Value of information for targeting agro-pollution control: a case study of the lower Susquehanna watershed
Targeting farms with low costs of reducing agro-pollution has been suggested as a means to reduce control costs. The potential to use better information to reduce costs of achieving a regulatory performance standard was evaluated. Using the Lower Susquehanna watershed as a case study, three strategies to target reductions in nitrogen runoff from dairy farms were studied: 1) no information -- uniform allocation, 2) perfect information -- cost-effective allocation, and 3) partial information - estimated cost-effective allocation. From no information to perfect information, more detailed information about the farms’ marginal compliance costs with a reduced nitrogen runoff standard was collected. Two strategies to target the performance standards, the private and social cost-effective allocation (private cost-effective allocations minimized farm compliance costs while social cost-effective allocations minimized the sum of compliance plus transaction costs) were also compared.
Each strategy's total control cost (compliance plus transaction costs) were estimated for a 237 dairy farm sample with a modified micro parameter (bieconomic) model which preserves the watershed heterogeneity. Because cost-effective performance standards involve large transaction costs, they were compared to two design standards which have lower transaction costs.
It was found that targeting problem farms in the Lower Susquehanna watershed could save nearly $3 million for the sampled 237 farms. Extrapolating this result to the 6,662 dairy farms in the watershed could save the state more than $55 million over a uniform allocation of responsibility. Results also show that the social cost-effective allocation of control responsibilities (based on marginal compliance plus transaction costs) in targeting policies targets only 50 percent of the dairy farms with a mean control cost per pound of $11 compared to $47 per pound with the uniform performance standard applied to all the farms.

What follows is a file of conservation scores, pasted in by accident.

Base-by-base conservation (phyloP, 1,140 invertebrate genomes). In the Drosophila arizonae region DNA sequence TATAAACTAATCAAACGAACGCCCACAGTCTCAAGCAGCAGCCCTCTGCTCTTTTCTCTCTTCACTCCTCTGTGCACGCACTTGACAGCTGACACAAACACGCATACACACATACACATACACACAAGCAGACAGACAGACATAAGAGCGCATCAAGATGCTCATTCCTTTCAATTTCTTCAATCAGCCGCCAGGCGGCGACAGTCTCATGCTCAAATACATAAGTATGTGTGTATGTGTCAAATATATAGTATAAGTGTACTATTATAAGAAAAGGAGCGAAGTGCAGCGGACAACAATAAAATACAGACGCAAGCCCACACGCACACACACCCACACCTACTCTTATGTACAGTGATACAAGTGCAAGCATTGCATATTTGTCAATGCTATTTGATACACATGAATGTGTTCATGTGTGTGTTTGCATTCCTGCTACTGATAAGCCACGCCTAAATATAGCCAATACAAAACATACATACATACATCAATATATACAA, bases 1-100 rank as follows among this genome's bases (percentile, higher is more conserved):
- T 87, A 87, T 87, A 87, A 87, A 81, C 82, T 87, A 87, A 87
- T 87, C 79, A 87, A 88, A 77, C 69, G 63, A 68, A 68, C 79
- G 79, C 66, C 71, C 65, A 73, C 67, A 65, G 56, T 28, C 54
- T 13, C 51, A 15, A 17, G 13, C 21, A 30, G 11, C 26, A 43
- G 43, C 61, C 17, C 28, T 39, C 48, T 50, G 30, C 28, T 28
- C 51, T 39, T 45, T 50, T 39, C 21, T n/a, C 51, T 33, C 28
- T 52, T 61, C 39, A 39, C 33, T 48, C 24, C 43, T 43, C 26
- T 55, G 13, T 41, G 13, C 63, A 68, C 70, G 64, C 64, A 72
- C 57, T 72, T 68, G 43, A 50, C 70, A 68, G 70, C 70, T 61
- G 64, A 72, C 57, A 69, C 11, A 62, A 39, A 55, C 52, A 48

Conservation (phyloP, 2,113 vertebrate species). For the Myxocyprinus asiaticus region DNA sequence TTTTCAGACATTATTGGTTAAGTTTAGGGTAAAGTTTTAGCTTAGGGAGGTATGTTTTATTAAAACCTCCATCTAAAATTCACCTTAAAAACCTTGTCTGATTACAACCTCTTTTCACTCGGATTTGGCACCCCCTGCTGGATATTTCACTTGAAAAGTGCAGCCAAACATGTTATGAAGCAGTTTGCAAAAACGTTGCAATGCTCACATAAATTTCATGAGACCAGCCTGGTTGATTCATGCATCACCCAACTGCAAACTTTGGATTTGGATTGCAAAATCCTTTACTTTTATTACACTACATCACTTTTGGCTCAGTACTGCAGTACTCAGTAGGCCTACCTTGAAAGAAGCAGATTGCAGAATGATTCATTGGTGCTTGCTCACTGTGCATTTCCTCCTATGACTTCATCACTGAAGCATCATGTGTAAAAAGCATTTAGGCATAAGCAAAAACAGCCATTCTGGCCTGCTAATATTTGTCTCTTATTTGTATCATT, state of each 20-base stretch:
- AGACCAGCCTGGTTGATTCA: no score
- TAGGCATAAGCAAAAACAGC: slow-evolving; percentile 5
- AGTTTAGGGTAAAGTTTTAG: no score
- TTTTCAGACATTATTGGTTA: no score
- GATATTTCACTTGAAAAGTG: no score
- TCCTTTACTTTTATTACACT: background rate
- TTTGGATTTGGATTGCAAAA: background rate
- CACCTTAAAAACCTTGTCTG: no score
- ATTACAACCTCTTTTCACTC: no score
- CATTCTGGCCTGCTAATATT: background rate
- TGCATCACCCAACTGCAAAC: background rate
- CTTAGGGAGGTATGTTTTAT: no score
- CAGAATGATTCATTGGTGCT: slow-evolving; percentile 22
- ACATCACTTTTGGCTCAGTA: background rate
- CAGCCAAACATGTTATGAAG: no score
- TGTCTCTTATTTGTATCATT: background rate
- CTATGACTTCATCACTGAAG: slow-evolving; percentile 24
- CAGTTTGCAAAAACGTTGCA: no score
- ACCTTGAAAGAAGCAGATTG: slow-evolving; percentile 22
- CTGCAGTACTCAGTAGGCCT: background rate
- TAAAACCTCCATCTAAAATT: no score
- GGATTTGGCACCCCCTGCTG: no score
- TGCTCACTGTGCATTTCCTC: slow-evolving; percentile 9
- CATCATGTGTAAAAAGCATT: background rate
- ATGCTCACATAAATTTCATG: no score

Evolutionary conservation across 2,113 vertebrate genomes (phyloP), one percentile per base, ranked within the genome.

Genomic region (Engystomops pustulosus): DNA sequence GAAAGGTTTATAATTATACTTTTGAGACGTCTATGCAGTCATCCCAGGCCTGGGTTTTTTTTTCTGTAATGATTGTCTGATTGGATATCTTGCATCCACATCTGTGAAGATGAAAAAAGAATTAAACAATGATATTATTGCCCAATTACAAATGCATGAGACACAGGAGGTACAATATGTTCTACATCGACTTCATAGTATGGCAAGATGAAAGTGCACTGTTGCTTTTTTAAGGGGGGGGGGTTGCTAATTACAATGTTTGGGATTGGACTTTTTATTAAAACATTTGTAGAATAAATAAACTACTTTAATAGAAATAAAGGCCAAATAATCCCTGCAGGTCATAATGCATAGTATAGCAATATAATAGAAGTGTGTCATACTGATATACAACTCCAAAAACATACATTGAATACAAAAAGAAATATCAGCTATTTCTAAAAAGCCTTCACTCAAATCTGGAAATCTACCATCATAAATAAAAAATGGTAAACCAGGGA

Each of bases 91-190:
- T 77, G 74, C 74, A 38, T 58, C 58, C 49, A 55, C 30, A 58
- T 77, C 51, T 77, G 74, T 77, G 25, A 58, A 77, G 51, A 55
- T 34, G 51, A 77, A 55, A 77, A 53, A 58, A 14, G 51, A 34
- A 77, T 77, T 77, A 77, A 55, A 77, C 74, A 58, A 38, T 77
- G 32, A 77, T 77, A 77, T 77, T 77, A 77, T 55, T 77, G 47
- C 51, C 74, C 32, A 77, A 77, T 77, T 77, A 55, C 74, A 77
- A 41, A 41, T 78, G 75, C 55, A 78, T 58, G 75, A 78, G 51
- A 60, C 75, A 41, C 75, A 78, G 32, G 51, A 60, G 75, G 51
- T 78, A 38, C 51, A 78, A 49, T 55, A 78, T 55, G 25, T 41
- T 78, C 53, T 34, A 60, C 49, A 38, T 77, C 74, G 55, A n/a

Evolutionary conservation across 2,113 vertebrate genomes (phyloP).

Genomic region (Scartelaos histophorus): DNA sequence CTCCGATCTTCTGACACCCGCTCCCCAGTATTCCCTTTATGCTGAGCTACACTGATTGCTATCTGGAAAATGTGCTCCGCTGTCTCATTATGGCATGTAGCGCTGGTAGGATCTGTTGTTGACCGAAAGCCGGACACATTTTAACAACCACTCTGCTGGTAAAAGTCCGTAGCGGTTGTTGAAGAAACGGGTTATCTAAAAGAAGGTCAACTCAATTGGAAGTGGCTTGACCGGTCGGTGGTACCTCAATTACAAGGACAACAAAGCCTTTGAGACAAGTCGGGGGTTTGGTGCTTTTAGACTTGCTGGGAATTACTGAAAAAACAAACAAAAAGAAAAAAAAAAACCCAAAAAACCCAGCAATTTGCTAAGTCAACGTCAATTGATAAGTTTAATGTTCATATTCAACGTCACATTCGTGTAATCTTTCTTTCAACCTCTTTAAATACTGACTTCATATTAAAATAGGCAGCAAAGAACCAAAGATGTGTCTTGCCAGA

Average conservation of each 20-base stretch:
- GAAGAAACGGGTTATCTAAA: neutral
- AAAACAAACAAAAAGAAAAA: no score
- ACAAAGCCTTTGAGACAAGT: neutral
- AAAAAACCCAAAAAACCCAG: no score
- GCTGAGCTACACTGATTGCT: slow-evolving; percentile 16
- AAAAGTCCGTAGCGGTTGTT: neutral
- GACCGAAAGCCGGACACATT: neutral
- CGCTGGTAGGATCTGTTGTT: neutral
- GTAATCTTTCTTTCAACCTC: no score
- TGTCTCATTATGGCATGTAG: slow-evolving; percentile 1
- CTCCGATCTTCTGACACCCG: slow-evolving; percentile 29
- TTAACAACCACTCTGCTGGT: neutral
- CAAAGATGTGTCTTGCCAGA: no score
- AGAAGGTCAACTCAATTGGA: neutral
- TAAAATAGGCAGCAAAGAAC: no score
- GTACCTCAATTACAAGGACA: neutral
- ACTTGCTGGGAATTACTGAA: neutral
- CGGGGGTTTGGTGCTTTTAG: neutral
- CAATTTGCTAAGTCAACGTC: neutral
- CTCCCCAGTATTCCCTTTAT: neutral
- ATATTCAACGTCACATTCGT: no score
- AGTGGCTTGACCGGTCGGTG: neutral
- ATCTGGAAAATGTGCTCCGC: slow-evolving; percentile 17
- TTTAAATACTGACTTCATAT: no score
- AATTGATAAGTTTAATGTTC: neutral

This study suggests that a few farms in the Lower Susquehanna should be targeted a large reduction burden. Criteria to target these farms should be: somewhat larger farms with steep and long slopes, on soil hydrological groups C and D, close to surface water, that have no or few best management practices in place, and grow large amounts of corn. Cost-effective practices for dairy farmers in the Lower Susquehanna are manure incorporation and storage, eliminating or reducing winter manure spreading, and using more strip-cropping.
The value of perfect information was found to exceed the value of partial information in the study area because the total control costs were lower. Compliance costs for perfect information under the social cost-effective allocation were $853,911 compared to $968,121 under the partial information strategy. Total transaction costs were $126,996 for the perfect information and $74,368 for the partial information strategy. Total control costs were $980,907 for the perfect information and $1,042,489 for the partial information strategy. Results for the private cost-effective allocation were similar. The private cost-effective targeting strategy did not differ significantly from the social cost-effective targeting strategy mainly because aggregate compliance costs make up 99% of the total control costs.
The two regulatory design standards requiring manure storage and stripcropping on more erosive soils were also evaluated. However, neither design standard achieves the 40 percent nitrogen delivery reduction goal in the watershed.